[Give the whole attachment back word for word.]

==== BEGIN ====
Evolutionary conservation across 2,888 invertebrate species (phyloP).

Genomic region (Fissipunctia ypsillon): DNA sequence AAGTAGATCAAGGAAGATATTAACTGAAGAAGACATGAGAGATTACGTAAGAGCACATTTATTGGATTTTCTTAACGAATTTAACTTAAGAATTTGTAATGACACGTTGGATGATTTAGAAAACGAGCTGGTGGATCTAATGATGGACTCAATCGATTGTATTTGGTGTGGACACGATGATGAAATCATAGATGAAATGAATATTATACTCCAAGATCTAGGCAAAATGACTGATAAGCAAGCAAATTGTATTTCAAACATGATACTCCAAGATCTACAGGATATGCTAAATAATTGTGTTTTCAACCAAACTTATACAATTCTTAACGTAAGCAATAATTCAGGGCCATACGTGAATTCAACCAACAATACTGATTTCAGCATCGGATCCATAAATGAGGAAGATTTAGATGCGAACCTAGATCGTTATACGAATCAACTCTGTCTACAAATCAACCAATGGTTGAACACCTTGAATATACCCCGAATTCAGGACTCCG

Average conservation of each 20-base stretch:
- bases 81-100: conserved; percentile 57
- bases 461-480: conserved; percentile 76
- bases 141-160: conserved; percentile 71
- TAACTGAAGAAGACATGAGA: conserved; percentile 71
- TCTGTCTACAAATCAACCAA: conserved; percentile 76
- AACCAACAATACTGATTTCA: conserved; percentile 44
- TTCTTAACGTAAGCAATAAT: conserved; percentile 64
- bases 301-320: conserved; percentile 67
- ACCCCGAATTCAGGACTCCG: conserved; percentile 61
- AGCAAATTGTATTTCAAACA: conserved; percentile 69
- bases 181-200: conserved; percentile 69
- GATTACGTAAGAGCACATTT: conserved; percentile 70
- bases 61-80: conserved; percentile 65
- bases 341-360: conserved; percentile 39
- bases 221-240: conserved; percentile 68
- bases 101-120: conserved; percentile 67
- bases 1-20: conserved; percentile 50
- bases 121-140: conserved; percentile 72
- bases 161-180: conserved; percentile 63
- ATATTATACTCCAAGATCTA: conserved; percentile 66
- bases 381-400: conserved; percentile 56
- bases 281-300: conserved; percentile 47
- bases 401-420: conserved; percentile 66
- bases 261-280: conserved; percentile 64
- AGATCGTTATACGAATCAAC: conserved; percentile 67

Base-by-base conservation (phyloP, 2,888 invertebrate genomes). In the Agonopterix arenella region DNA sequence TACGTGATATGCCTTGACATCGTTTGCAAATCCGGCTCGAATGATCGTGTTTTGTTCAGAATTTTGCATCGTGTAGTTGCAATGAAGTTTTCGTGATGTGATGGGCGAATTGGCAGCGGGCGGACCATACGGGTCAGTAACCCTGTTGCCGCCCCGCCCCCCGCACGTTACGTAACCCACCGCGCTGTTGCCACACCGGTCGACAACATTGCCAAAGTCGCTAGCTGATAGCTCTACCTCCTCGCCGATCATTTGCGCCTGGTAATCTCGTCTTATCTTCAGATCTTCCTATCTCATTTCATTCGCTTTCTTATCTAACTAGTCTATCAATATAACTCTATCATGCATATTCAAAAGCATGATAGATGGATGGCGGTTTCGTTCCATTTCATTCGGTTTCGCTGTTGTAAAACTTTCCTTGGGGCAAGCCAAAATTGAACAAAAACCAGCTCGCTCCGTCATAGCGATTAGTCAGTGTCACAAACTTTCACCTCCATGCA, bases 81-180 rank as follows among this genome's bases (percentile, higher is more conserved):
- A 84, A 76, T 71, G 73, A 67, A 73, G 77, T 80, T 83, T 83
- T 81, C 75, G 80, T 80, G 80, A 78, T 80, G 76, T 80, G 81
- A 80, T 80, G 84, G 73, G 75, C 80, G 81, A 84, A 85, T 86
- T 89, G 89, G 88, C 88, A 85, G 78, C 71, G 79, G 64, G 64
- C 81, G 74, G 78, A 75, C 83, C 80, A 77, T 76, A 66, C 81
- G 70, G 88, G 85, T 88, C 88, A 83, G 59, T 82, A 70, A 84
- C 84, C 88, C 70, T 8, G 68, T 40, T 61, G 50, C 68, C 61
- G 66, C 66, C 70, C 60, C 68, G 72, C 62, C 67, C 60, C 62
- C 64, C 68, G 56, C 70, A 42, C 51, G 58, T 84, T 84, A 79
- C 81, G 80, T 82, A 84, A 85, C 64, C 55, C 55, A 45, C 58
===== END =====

Evolutionary conservation across 2,888 invertebrate species (phyloP).

Genomic region (Fissipunctia ypsillon): DNA sequence AAGTAGATCAAGGAAGATATTAACTGAAGAAGACATGAGAGATTACGTAAGAGCACATTTATTGGATTTTCTTAACGAATTTAACTTAAGAATTTGTAATGACACGTTGGATGATTTAGAAAACGAGCTGGTGGATCTAATGATGGACTCAATCGATTGTATTTGGTGTGGACACGATGATGAAATCATAGATGAAATGAATATTATACTCCAAGATCTAGGCAAAATGACTGATAAGCAAGCAAATTGTATTTCAAACATGATACTCCAAGATCTACAGGATATGCTAAATAATTGTGTTTTCAACCAAACTTATACAATTCTTAACGTAAGCAATAATTCAGGGCCATACGTGAATTCAACCAACAATACTGATTTCAGCATCGGATCCATAAATGAGGAAGATTTAGATGCGAACCTAGATCGTTATACGAATCAACTCTGTCTACAAATCAACCAATGGTTGAACACCTTGAATATACCCCGAATTCAGGACTCCG

Average conservation of each 20-base stretch:
- bases 81-100: conserved; percentile 57
- bases 461-480: conserved; percentile 76
- bases 141-160: conserved; percentile 71
- TAACTGAAGAAGACATGAGA: conserved; percentile 71
- TCTGTCTACAAATCAACCAA: conserved; percentile 76
- AACCAACAATACTGATTTCA: conserved; percentile 44
- TTCTTAACGTAAGCAATAAT: conserved; percentile 64
- bases 301-320: conserved; percentile 67
- ACCCCGAATTCAGGACTCCG: conserved; percentile 61
- AGCAAATTGTATTTCAAACA: conserved; percentile 69
- bases 181-200: conserved; percentile 69
- GATTACGTAAGAGCACATTT: conserved; percentile 70
- bases 61-80: conserved; percentile 65
- bases 341-360: conserved; percentile 39
- bases 221-240: conserved; percentile 68
- bases 101-120: conserved; percentile 67
- bases 1-20: conserved; percentile 50
- bases 121-140: conserved; percentile 72
- bases 161-180: conserved; percentile 63
- ATATTATACTCCAAGATCTA: conserved; percentile 66
- bases 381-400: conserved; percentile 56
- bases 281-300: conserved; percentile 47
- bases 401-420: conserved; percentile 66
- bases 261-280: conserved; percentile 64
- AGATCGTTATACGAATCAAC: conserved; percentile 67

Base-by-base conservation (phyloP, 2,888 invertebrate genomes). In the Agonopterix arenella region DNA sequence TACGTGATATGCCTTGACATCGTTTGCAAATCCGGCTCGAATGATCGTGTTTTGTTCAGAATTTTGCATCGTGTAGTTGCAATGAAGTTTTCGTGATGTGATGGGCGAATTGGCAGCGGGCGGACCATACGGGTCAGTAACCCTGTTGCCGCCCCGCCCCCCGCACGTTACGTAACCCACCGCGCTGTTGCCACACCGGTCGACAACATTGCCAAAGTCGCTAGCTGATAGCTCTACCTCCTCGCCGATCATTTGCGCCTGGTAATCTCGTCTTATCTTCAGATCTTCCTATCTCATTTCATTCGCTTTCTTATCTAACTAGTCTATCAATATAACTCTATCATGCATATTCAAAAGCATGATAGATGGATGGCGGTTTCGTTCCATTTCATTCGGTTTCGCTGTTGTAAAACTTTCCTTGGGGCAAGCCAAAATTGAACAAAAACCAGCTCGCTCCGTCATAGCGATTAGTCAGTGTCACAAACTTTCACCTCCATGCA, bases 81-180 rank as follows among this genome's bases (percentile, higher is more conserved):
- A 84, A 76, T 71, G 73, A 67, A 73, G 77, T 80, T 83, T 83
- T 81, C 75, G 80, T 80, G 80, A 78, T 80, G 76, T 80, G 81
- A 80, T 80, G 84, G 73, G 75, C 80, G 81, A 84, A 85, T 86
- T 89, G 89, G 88, C 88, A 85, G 78, C 71, G 79, G 64, G 64
- C 81, G 74, G 78, A 75, C 83, C 80, A 77, T 76, A 66, C 81
- G 70, G 88, G 85, T 88, C 88, A 83, G 59, T 82, A 70, A 84
- C 84, C 88, C 70, T 8, G 68, T 40, T 61, G 50, C 68, C 61
- G 66, C 66, C 70, C 60, C 68, G 72, C 62, C 67, C 60, C 62
- C 64, C 68, G 56, C 70, A 42, C 51, G 58, T 84, T 84, A 79
- C 81, G 80, T 82, A 84, A 85, C 64, C 55, C 55, A 45, C 58